Venue: Bourges/Viersen Room - Town Hall
Contact: Gemma George, Democratic Services Manager, 01733 452268 Email: firstname.lastname@example.org
Apologies for Absence
Apologies for absence were received from Councillor Maqbool. The Leader advised that Councillor Stokes had been appointed to assist Councillor Maqbool whilst she was on maternity leave. This position would be filled by Councillor Stokes on a voluntary basis until Councillor Maqbool returned.
Declarations of Interest
There were no declarations of interest.
The minutes of the meeting held on 25 November 2015 were agreed as a true and accurate record.
Petitions Presented to Cabinet
There were no petitions presented to Cabinet.
Cabinet received a report which followed the development of a procurement strategy by the Procurement Working Group as part of the Council’s Contract Rules.
The purpose of the Procurement Strategy was to provide a framework for the next five years for the Council to purchase goods, works or services from third parties. The Strategy put forward a number of outcomes to be delivered in line with Council priorities and the direction of a commissioning led council.
The Cabinet Member for Resources introduced the report highlighting the main issues contained within. Given changes in procurement legislation, the Council had moved towards becoming a commissioning council and the Procurement Strategy outlined areas where further activity and action would be undertaken to ensure best value was achieved, the Strategy also reaffirmed the Councils commitment to supporting local businesses, the Draft Supplier Guide being important in this regard.
It was further advised that in March 2015, Council passed a motion which agreed the development of an ethical investment and procurement policy. Work had been underway to review this with a group of Members and a number of areas of council policy had been considered. The Group in the main was happy with the current approach, however further government guidance was awaited in order to be able to finalise the procurement elements. The Group was keen that the pension fund review its investment approach and whilst the pension fund was a separate entity and the Council’s motion could not be binding on it, Councillor Seaton advised that he had highlighted the issue to the Pensions Board, on which he sat.
The Council’s Service Director Financial Services was present at the meeting to respond to questions. Cabinet debated the report and in summary, key points raised and responses to questions included:
· The Strategy would not fail if the Council was unable to meet 100% of the success criteria outlined within, however the Council was aiming to deliver these in full to ensure maximisation of benefit, not just to the Council itself and local tax payers, but also to the local economy;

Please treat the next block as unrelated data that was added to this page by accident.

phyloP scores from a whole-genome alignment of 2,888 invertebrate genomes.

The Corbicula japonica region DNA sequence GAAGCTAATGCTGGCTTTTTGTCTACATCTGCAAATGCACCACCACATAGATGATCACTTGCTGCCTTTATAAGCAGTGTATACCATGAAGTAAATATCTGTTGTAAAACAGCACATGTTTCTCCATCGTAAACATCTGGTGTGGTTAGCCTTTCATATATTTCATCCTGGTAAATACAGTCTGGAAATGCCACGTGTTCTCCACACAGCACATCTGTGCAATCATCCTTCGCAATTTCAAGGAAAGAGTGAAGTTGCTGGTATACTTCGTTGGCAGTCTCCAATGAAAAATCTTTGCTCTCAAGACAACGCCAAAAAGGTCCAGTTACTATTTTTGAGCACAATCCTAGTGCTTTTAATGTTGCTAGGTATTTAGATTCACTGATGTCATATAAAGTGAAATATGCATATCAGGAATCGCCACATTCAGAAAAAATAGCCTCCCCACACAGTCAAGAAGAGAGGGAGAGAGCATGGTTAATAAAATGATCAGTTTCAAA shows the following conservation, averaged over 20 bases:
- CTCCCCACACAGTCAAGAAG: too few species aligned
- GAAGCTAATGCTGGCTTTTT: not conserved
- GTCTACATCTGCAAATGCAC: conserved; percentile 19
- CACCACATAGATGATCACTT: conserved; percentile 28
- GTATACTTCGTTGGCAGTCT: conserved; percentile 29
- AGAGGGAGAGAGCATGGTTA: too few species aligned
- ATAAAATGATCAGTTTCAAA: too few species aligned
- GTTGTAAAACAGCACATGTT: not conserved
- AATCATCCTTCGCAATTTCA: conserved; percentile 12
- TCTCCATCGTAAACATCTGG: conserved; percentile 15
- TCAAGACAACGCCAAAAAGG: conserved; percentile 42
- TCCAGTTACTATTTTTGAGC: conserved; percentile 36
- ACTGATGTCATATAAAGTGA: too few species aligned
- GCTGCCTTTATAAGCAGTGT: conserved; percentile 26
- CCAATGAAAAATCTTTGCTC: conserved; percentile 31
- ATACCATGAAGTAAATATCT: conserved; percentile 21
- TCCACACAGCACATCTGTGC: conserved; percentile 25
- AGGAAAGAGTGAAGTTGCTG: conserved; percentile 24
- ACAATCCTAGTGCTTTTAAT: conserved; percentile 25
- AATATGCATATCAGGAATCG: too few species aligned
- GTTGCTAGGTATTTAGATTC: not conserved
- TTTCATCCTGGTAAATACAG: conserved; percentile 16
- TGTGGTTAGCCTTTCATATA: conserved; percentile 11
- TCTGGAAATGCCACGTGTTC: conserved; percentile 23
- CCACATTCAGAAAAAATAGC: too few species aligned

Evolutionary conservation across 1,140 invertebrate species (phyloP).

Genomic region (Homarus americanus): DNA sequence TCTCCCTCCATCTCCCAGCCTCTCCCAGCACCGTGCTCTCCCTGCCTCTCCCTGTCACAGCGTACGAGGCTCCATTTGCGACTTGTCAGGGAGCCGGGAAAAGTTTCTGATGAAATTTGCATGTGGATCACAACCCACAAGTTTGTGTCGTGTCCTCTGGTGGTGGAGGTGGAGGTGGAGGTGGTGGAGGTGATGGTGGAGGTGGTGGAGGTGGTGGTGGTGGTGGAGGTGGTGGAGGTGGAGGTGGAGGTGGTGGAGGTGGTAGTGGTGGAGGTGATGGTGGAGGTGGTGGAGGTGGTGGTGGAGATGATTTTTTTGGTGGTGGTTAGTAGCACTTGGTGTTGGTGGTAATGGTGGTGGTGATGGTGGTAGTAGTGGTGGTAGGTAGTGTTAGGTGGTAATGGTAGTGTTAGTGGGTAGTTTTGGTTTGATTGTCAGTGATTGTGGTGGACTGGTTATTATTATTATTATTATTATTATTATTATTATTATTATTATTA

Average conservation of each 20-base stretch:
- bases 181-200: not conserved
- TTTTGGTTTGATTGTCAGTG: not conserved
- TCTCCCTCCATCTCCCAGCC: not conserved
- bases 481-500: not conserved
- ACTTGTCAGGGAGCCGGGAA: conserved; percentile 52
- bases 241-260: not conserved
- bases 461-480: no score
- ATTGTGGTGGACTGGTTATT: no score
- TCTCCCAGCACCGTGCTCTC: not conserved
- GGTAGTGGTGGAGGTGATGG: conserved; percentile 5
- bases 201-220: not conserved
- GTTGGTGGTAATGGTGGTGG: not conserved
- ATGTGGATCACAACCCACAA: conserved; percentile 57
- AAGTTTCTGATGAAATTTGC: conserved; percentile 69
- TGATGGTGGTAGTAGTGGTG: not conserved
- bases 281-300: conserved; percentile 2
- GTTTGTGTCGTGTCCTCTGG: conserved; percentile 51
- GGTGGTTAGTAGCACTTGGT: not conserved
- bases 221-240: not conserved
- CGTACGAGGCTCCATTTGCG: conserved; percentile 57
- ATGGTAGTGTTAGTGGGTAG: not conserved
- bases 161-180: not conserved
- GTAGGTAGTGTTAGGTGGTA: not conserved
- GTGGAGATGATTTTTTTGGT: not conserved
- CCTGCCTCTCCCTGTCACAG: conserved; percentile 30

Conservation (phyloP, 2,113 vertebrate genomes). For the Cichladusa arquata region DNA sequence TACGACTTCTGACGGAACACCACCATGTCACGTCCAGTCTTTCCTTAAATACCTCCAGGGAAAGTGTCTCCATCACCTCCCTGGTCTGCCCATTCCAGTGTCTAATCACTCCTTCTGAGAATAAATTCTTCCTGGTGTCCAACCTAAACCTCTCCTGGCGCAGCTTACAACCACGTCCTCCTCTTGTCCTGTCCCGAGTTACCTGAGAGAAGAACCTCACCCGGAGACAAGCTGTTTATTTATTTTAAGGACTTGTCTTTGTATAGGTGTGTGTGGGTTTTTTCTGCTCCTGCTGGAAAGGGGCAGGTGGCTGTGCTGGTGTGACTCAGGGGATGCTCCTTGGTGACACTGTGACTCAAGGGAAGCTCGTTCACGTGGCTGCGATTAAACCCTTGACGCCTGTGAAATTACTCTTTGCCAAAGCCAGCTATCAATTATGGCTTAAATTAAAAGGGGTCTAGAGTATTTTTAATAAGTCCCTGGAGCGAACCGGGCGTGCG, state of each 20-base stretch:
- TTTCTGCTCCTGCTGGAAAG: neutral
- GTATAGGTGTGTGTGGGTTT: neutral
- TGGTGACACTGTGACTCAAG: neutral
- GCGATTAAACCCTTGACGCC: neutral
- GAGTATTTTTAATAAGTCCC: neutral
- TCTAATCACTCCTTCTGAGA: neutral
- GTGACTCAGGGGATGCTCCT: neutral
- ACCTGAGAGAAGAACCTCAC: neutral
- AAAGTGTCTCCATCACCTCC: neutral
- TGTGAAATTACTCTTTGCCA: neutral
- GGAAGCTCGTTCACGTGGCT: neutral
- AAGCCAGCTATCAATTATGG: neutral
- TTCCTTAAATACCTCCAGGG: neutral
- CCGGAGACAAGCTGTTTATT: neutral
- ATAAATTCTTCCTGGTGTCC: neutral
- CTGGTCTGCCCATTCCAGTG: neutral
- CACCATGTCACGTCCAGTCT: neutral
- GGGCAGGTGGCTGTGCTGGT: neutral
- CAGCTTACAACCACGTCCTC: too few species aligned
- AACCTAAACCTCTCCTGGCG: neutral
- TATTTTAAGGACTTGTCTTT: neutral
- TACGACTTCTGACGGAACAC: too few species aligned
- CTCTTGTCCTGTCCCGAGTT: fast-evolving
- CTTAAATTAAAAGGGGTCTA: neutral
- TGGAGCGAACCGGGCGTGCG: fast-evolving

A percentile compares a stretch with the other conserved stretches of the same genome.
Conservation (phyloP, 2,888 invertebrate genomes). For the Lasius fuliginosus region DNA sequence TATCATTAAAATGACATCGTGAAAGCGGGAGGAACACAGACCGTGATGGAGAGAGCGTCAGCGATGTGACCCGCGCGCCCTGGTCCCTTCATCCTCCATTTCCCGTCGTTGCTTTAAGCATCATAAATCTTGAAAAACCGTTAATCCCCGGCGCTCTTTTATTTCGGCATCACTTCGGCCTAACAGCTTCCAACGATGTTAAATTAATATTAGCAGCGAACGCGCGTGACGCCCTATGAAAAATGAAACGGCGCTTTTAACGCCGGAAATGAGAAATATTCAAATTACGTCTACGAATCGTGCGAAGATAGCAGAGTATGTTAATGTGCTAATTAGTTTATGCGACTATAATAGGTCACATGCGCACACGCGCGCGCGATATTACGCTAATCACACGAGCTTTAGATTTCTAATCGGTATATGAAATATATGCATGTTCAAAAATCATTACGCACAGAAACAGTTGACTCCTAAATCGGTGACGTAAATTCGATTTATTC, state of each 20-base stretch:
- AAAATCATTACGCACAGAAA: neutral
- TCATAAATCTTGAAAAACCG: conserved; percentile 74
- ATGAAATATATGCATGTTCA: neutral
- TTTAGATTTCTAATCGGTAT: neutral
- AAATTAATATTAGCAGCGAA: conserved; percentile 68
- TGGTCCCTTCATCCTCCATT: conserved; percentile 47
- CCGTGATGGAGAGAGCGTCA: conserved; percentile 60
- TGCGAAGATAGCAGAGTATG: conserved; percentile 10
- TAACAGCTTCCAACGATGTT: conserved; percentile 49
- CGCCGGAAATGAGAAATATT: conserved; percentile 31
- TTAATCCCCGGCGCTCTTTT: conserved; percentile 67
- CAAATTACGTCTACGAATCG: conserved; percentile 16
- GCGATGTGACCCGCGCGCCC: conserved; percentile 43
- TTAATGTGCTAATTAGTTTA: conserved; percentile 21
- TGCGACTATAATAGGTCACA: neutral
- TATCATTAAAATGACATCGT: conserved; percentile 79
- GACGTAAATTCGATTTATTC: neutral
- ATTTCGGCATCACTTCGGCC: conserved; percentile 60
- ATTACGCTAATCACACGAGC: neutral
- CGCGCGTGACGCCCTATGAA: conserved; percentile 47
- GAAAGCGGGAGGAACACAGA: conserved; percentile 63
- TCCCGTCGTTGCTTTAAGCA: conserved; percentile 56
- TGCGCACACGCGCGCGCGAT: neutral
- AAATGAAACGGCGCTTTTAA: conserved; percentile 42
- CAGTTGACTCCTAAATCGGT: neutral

· It would take approximately 18 months to put the building blocks in place and the Council would be looking to deliver over the next five years;
· An annual update on progress would be brought back to Cabinet, the first one due in Summer 2016, this would outline how the Council was delivering against the Strategy;
· The National Procurement Strategy, on which the document was based, recognised the importance of looking after local businesses. The newly developed Supplier Guide was an integral part of the Strategy and it would be continually kept up to date following feedback from local suppliers;
· Advertising opportunities was an important element and there was a clear commitment that two procurement portals would be used locally for all procurement opportunities, so all local suppliers could see what was available;
· The Strategy outlined how the Council could engage further with local suppliers and it was acknowledged that more could be done going forward; ... view the full minutes text for item 5.
Cabinet received a report the purpose of which was to outline proposed measures that would change the way enforcement and compliance activity of Peterborough City Council was delivered.
The Leader introduced the report highlighting the main issues contained within. The Council had for some time successfully collaborated with colleagues from the Public Protection Services, most notably the Police and the Fire service, and the ambitious step had been taken to integrate Officers from across the Public Sector to develop a single Community Safety Service that helped to prevent crime, tackle anti-social behaviour and tackle the fear of crime. However, some of the issues affecting the city and its residents had become of concern; issues such as fly tipping, littering, poor housing conditions, begging and street drinking. These issues did nothing to promote the city and to help people feel safe and protected. The outlined proposals presented to Cabinet would build on the work already carried out by the Community Safety Service and would also bring together all of the enforcement professionals from across the council into a single managed service.
The Council’s Service Director City Services and Communications addressed Cabinet and outlined the proposals, which in summary were to merge the Council’s CCTV Officers, the Parking Enforcement Officers, the Neighbourhood Enforcement Officers, Housing Enforcement Officers and Community Safety Officers and to have a single enforcement team that would not just address the issues in the City Centre but would address issues city wide.